All śāstras confirm Kṛṣṇa as Svayaṁ Bhagavān, Part II

Śrī Jīva Goswami provides two examples in which the Bhāgavata purāṇa is seen to override other scriptures. The first is from the story of the Syamantaka gem. The sun god had given Satrājit this marvelous jewel, which produced eight bhāras of gold every day and in the proximity of which no calamitous events occurred. One day, when Satrājit’s brother, Prasena, went to the forest wearing the gem, he was killed by a lion. Later, Jāmbavān killed that lion and took away the jewel. Satrājit, however, spread the rumor that it was Kṛṣṇa Himself who had killed his brother, because, like so many others, He also coveted the jewel. in order to clear Himself of this false accusation, Kṛṣṇa retrieved the gem after vanquishing Jāmbavān in a duel and returned it to Satrājit.

Thereafter, the saga took a new twist. Śatadhanvā killed Satrājit and stole the gem. Fearing Kṛṣṇa’s wrath, he entrusted it to Akrūra and fled from Dvārakā. Kṛṣṇa chased him down and killed him, but he could not find the gem on his person. Meanwhile, when Akrūra heard of Śatadhanvā’s death, he too left Dvārakā, taking the Syamantaka gem with him.

It is said that as soon as Akrūra left the city, inauspicious events began to occur there. The residents of Dvārakā suffered physical, mental and natural calamities (cf. 10.57.30). A description of this is given in Brahmāṇḍa purāṇa:

At that time, the kingdom suffered a great drought. As a result, the Kukkuras and Andhakas propitiated Akrūra. When Akrūra, the chief among those charitably disposed, returned to Dvārakā, Indra sent heavy rains in the midst of the sea. (Brahmāṇḍa purāṇa 2.71.90)

After this, Śrī Śukadeva speaks the verse that is quoted in this anuccheda (SB 10.57.31), in which he refutes the validity of such statements. He reasons that people who speak in this manner forget that nothing inauspicious could ever occur in the presence of Kṛṣṇa.

Śuka echoes the same conclusion in verse 10.77.30. Prior to this, Śuka had described how Kṛṣṇa became morose when He saw Śālva cutting off the head of His father, Vasudeva. This was a mere illusion created by Śālva through his magical powers. In other words, Śukadeva, who is the original speaker of the Bhāgavata purāṇa, does not accept the versions of events that might be found in other Purāṇas when they are seen to contradict the import of the Bhāgavata teachings. His reasoning is that the sages who condone such statements forget their own words in which they describe Kṛṣṇa as the Supreme Person. How could Kṛṣṇa fall into illusion? And how could any inauspicious event occur independent of His will?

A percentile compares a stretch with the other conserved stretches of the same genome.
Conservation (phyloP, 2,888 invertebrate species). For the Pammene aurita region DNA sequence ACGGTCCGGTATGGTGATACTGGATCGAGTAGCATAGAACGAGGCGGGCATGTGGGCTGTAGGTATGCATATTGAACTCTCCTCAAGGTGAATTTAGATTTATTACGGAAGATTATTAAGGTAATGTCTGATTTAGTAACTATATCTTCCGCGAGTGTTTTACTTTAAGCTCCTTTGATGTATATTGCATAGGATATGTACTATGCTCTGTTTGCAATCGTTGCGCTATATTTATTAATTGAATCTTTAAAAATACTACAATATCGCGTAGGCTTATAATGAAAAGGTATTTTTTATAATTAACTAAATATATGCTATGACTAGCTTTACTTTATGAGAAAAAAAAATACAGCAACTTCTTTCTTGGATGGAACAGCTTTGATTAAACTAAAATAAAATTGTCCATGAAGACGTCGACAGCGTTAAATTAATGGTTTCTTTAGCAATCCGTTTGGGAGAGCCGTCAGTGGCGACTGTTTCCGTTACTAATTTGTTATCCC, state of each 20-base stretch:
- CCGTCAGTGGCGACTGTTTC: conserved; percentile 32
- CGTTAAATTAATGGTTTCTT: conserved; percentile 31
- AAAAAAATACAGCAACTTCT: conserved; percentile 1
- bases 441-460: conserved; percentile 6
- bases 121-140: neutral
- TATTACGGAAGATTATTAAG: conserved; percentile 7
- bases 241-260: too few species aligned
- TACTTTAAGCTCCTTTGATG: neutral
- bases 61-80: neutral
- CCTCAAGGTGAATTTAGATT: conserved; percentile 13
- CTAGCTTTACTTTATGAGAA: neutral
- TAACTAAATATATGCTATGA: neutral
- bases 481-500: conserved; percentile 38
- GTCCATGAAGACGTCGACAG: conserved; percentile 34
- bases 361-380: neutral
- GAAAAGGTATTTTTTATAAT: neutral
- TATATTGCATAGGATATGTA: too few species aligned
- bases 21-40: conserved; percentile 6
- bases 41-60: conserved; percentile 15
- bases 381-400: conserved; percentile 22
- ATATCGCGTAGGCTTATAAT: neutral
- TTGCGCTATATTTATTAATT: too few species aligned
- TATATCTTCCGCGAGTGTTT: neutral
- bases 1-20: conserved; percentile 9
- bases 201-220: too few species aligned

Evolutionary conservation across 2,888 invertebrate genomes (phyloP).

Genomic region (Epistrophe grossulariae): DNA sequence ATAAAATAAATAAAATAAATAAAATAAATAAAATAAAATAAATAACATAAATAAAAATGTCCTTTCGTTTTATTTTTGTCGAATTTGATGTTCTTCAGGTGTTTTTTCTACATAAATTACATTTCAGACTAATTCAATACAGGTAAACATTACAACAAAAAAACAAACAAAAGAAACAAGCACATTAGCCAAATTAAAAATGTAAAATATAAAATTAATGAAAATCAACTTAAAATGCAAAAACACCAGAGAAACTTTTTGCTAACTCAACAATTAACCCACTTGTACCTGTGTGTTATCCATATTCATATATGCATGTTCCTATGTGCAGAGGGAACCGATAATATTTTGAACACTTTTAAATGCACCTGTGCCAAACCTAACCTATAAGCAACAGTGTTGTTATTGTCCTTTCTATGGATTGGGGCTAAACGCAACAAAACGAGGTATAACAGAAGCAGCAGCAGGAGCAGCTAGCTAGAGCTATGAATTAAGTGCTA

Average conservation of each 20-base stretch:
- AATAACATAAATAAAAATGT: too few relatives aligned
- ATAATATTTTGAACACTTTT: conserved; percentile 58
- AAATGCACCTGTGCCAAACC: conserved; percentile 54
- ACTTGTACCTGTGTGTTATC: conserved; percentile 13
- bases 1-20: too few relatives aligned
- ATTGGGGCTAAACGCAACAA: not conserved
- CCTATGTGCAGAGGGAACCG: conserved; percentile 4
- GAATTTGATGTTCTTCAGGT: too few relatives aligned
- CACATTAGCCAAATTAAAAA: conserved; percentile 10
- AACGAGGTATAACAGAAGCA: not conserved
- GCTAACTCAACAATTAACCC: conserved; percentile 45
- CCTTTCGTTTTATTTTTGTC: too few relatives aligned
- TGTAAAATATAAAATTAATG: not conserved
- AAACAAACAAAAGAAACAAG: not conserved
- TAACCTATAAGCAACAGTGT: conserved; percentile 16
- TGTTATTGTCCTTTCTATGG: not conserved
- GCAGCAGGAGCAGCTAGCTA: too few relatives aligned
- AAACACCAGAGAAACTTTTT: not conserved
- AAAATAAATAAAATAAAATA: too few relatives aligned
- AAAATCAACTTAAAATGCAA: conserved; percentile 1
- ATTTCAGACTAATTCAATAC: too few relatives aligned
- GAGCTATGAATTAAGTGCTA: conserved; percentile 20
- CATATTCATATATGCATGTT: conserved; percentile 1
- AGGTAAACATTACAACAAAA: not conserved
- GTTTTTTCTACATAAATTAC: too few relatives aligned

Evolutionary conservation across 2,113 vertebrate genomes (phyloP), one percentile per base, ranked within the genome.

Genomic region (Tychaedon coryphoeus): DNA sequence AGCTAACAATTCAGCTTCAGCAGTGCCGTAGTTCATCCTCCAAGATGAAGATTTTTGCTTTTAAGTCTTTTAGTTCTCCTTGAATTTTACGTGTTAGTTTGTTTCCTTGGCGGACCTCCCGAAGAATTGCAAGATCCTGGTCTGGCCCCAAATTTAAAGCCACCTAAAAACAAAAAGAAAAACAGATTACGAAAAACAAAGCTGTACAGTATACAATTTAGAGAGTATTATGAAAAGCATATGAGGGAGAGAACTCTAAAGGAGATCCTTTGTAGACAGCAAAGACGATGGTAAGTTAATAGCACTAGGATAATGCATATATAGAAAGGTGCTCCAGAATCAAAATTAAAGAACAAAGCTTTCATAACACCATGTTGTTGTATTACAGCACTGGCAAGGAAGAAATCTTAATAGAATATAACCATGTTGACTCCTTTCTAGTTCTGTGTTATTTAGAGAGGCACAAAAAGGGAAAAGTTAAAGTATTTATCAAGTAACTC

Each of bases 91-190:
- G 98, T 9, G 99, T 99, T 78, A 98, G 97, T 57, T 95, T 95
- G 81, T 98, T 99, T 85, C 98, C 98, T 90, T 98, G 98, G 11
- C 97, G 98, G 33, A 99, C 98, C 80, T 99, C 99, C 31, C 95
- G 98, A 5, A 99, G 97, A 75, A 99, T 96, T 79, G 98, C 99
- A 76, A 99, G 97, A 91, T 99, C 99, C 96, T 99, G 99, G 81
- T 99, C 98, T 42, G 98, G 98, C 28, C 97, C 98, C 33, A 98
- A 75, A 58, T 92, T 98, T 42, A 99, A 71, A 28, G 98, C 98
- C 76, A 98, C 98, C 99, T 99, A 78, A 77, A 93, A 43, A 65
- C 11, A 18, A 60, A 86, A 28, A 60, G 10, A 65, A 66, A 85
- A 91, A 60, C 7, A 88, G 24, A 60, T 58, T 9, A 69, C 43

These statements demonstrate the Bhāgavata purāṇa’s supreme authority over other scriptures. Therefore, if one finds any statement in other scriptures describing Nārāyaṇa or Vāsudeva as supreme, it is to be understood that these forms are expansions of Kṛṣṇa. This was concluded by Brahmā in his prayers to Kṛṣṇa. Kṛṣṇa also counts Vāsudeva as one of his vibhūtis (SB 11.16.29). Kṛṣṇa, however, is Svayaṁ Bhagavān, as stated conclusively in Bhāgavata purāṇa.

Śrī Jīva Goswami points out an additional reason for the supreme authority of Bhāgavata purāṇa. He maintains that the superiority of a text may also be understood from the preeminence of its speaker. Bhāgavata purāṇa was spoken by the topmost illustrious sage, Śukadeva Goswami, who was favored by Vyāsa over all his other disciples. The extraordinary character of Śukadeva is described in various places in Bhāgavata purāṇa, such as in 1.2.2-3, 1.4.5 and 12.12.68.

Moreover, Bhāgavata purāṇa was recited in the council of great sages, such as Vyāsa, Nārada, Vasiṣṭha, Parāśara, and Paraśurāma. This assembly included three of the avatāras from the list of twenty two given in the third chapter of the First Canto. There is no other scripture within the Vedic canon recited in a gathering of sages and scholars of such magnitude. This suggests that whatever was spoken by Śukadeva had the approval of these sages and scholars. The sages present included the authors of various theological and philosophical systems. Consequently, what is concluded in Bhāgavata purāṇa supersedes all other doctrines propounded in other scriptures.

In the next anuccheda, Śrī Jīva cites references to show that Kṛṣṇa is the source of other forms like Vāsudeva.

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